Locus Focus: Take Forty-Three!
Welcome to Battlegrounds Day!
Today we advance from love to war! (Sort of.)
Just when I thought I'd finally get out of Romancelandia . . . It might be a romantic paradise, but inasmuch as it is a copy of our own world, it has its share of war. How else to account for all the dashing officers and battle-scarred solders? Not to mention the spies! =P
Sometimes war is all just part of the "wallpaper" and isn't worth a comment. But I can think of at least one love story which depends not on the romance of war, but on its grim realities. Sometimes courtship is another kind of battlefield.
My Lady Notorious
by Jo Beverley
"I remember a battle," he said soberly. "It was the most damnable weather. Icy sleet. It wasn't too bad during action, but when night fell we were stuck in the open with no shelter." He looked down at her, watching her. "We built a shelter of corpses, ours and theirs, and slept very snug . . ."
Chastity swallowed and tried not to show the horror she felt.
His eyes met hers. "That's my life. Could you share it?"
"Sleep among corpses?" It came out rather squeakily.
He laughed shortly. "They're actually more peaceful than rats or fleas . . ."
I wish I could be more specific about which battle the hero of this novel means, as I'm fairly certain it was a real one. Jo Beverley has a degree in History and is one of the few writers of Historical Romance who both delivers on the rich details and evokes a true sense of the past. I'd say that she "takes pains" to make sure her stories fit neatly into the web of events, customs and influential people of the times and places in which she sets them . . . except that the effort doesn't seem to put her out at all. She has that gift of making everyone fit--and fit plausibly.
Well, almost everyone. Beverley's record with historical Catholics is scandalously spotty. You might remember that that's why I don't "like" her any longer. (Remember?) But never mind that now! The main thing to note is that if Cyn Malloren says he built a house of corpses after a battle, it's far more likely that Beverley based that on an actual account of the history of the 48th Regiment of Foot than that she made it up. It's as if she didn't want to risk being read by a war historian for whom the whole experience would be spoiled if she wrote about something the 48th never did.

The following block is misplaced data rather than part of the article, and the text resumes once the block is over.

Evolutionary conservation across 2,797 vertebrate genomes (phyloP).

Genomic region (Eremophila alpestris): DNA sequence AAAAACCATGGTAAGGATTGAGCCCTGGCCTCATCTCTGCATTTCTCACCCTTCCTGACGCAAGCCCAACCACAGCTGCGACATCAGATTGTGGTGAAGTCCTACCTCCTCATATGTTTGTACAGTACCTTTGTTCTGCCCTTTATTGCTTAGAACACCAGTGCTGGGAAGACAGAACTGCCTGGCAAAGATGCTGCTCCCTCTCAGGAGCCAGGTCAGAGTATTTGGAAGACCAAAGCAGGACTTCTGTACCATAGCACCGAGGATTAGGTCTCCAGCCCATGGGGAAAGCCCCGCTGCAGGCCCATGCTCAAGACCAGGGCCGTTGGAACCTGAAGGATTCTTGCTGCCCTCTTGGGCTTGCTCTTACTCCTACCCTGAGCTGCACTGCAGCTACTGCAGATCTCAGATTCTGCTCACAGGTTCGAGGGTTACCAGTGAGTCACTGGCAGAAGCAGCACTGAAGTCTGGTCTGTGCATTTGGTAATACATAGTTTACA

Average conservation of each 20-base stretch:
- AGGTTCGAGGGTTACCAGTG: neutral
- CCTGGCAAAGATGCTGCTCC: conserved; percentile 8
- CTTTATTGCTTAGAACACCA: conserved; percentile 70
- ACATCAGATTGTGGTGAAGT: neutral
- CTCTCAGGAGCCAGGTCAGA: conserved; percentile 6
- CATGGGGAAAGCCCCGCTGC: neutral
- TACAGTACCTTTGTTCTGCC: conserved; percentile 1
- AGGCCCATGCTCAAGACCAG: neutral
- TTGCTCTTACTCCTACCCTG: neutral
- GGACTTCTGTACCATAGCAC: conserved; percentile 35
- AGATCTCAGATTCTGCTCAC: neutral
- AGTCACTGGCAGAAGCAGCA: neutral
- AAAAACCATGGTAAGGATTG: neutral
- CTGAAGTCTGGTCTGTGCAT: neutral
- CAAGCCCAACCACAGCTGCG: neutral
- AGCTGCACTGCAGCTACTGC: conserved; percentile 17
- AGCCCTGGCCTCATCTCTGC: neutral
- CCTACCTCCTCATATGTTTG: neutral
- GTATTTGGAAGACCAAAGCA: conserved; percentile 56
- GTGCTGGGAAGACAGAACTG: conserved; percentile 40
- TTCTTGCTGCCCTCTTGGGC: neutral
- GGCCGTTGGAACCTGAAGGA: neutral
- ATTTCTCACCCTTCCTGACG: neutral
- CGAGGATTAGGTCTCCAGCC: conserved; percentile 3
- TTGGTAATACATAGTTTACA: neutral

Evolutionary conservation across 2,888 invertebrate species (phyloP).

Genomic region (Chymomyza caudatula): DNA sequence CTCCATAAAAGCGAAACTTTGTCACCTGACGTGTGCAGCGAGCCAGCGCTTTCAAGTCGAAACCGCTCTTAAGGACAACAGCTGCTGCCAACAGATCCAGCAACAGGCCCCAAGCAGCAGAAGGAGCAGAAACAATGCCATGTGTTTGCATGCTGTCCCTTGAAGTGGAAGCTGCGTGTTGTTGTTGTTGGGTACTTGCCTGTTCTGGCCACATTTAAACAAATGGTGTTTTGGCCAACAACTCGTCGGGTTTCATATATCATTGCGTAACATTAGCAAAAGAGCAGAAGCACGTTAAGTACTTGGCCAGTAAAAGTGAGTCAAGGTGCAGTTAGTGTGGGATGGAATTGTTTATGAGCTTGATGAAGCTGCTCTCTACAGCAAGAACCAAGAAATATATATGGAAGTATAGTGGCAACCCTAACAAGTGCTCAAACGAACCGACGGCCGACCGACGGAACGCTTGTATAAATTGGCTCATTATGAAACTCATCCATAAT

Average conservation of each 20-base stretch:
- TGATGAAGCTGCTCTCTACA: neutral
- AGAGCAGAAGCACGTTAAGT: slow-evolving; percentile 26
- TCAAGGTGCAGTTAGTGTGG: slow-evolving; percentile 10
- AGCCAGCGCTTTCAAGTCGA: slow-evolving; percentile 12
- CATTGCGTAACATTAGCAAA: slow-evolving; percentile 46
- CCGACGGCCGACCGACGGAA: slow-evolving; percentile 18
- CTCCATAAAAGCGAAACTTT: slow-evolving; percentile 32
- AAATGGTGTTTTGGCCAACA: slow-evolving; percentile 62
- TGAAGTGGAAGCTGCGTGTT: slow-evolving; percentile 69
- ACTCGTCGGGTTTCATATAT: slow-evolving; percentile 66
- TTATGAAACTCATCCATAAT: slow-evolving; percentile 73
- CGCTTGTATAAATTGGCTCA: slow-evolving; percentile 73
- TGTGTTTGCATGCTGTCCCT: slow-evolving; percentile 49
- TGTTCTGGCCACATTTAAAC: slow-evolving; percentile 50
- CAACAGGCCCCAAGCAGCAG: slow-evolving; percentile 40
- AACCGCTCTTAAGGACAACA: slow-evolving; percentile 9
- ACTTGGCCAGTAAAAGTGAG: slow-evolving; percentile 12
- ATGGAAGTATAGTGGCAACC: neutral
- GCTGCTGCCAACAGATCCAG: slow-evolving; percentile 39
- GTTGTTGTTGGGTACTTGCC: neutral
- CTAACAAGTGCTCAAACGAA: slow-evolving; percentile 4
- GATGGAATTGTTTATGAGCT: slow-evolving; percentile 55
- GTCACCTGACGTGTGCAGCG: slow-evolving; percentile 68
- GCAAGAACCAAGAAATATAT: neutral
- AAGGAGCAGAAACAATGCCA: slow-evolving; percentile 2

And that's why I just spent the last half hour doing research on the 48th, trying to pinpoint the regiment's geographical location during the battle alluded to--one which would have taken place between 1755 and 1762. But I'm afraid that "Quebec, Late 1950s" is the best I can do without actually writing Beverley to ask her. (She answers her e-mail, you know! And she's very gracious.) And at this point, I don't know if I want to do it, because if this detail is part of the 1% she has made up, I'll feel very silly.
But now back to the setting itself . . .
I've long been haunted by the image of Cyn's "house of corpses." It says so much about the kind of man he is--and because it is the one story of his campaigns that he chooses to tell the woman he wants to marry, it also reveals what kind of husband he will be. She can bet that he will shield her from the storms of life--even if all he has to build a shelter are the bodies of their enemies. The only question is whether she is willing to share such a home with him.
The best part is that it's neither idle braggadocio on Cyn's part nor imagery that goes nowhere on Beverley's. For these two lovers do have powerful enemies who don't want to see them together, and it is only after the latter are dead--and dead by careful, ruthless design--that Cyn and Chastity have any hope for a home.
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and take some time to check out and comment on those of others.
I can't wait to read what everyone has to say! =D
This Week's Other Locus:
Tom La Fleur's Houndhaus @ Birdie's Nest
Image Source: My Lady Notorious by Jo Beverley